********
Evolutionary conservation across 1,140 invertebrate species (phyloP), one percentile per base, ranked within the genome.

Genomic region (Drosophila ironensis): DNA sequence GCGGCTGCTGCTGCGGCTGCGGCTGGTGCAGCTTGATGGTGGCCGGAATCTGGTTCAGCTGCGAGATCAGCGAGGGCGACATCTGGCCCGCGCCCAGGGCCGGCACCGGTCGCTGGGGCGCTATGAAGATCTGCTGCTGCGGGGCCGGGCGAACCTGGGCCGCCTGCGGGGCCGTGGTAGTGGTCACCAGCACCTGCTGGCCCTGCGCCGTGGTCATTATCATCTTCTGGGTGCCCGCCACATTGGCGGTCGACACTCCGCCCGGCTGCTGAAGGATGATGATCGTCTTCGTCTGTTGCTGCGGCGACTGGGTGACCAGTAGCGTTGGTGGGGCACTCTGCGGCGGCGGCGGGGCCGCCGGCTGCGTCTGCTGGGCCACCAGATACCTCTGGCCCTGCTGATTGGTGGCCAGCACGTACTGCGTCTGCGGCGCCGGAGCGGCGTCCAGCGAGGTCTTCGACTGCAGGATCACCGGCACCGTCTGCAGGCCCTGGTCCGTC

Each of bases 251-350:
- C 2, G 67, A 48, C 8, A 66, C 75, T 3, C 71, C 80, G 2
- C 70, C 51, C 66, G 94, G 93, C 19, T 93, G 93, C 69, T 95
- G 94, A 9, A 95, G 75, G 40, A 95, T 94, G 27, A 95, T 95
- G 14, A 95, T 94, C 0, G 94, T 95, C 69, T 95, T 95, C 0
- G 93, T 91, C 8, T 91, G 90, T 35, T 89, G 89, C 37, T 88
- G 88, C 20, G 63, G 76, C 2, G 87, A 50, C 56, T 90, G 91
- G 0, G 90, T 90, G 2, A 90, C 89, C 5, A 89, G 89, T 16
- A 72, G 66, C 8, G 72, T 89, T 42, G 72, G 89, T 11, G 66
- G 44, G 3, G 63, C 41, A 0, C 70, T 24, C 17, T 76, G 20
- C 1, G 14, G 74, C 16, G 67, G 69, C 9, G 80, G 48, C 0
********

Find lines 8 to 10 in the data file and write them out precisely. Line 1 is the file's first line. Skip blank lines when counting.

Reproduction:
- G 93, T 91, C 8, T 91, G 90, T 35, T 89, G 89, C 37, T 88
- G 88, C 20, G 63, G 76, C 2, G 87, A 50, C 56, T 90, G 91
- G 0, G 90, T 90, G 2, A 90, C 89, C 5, A 89, G 89, T 16